Li Ruigang, Founding Chairman, CMC Capital Partners, seen at a World Economic Forum meeting in Dalian, September 11, 2015. Photo credit: World Economic Forum / Benedikt Von Loebell. Licenced under Creative Commons.LI RUIGANG IS one of those particular Chinese combinations of government official, Party insider and entrepreneur — and perhaps a proto manifestation of the statist-corporatist economy that President Xi Jinping sees as China’s future.

In the 2000s, a 30s-something Li, though a state official who had started out with a degree in journalism and a job as a reporter on a local Shanghai TV station, was a pioneer in China’s fledgling media market. Rising rapidly through the programming ranks, he brought foreign programming and popular international TV formats to the staid, insular world of state broadcasting. He also married TV and radio with online and mobile media, riding the emerging wave of  young newly affluent Chinese going online.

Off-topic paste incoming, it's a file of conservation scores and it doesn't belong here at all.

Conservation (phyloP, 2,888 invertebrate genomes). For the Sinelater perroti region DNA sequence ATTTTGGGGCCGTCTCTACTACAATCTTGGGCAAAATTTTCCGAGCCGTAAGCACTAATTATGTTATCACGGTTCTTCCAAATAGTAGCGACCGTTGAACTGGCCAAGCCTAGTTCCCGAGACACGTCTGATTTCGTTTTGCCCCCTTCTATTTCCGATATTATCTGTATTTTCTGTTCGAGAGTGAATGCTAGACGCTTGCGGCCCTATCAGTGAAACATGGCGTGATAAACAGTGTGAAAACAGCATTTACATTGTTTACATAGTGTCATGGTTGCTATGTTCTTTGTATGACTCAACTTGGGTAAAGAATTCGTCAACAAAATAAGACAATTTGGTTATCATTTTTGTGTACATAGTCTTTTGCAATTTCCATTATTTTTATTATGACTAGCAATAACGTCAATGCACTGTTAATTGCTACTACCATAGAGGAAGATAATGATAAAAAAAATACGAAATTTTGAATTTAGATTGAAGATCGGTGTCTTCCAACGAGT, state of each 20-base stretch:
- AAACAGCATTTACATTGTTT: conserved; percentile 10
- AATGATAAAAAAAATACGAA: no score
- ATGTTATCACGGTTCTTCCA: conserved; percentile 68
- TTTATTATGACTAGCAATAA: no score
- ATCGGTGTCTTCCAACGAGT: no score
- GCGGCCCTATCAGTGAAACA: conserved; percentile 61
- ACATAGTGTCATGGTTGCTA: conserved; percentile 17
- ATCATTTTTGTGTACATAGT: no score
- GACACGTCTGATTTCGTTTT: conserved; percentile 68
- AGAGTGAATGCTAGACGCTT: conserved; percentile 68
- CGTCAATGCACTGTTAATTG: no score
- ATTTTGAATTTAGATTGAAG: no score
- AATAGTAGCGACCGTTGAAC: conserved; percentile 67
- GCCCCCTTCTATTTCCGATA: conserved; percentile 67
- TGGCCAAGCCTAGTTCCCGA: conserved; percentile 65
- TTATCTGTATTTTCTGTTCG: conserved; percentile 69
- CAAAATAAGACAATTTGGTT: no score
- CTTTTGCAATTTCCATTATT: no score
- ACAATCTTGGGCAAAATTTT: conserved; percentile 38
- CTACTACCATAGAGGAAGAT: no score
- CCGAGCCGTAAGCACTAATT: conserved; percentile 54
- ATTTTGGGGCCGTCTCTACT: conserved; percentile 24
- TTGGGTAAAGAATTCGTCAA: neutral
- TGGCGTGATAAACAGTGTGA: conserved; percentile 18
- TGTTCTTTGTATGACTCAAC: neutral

As president of Shanghai Media Corp., a state broadcaster formed in 2002 when the city’s television and radio stations merged, he turned a municipal broadcaster into a national media powerhouse. His vision of popular programming allied to mastery of the crease where global popular culture meets Chinese mass propaganda meant that even staid national state broadcaster CCTV could not ignore SMC’s transforming influence.

In western media terms, he was a meld of such media moguls as News Corps’ Rupert Murdoch and Viacom’s Sumner Redstone, both of whom Li numbers as friends. As the photo above indicates, he now moves in that world of the global great, good and successful.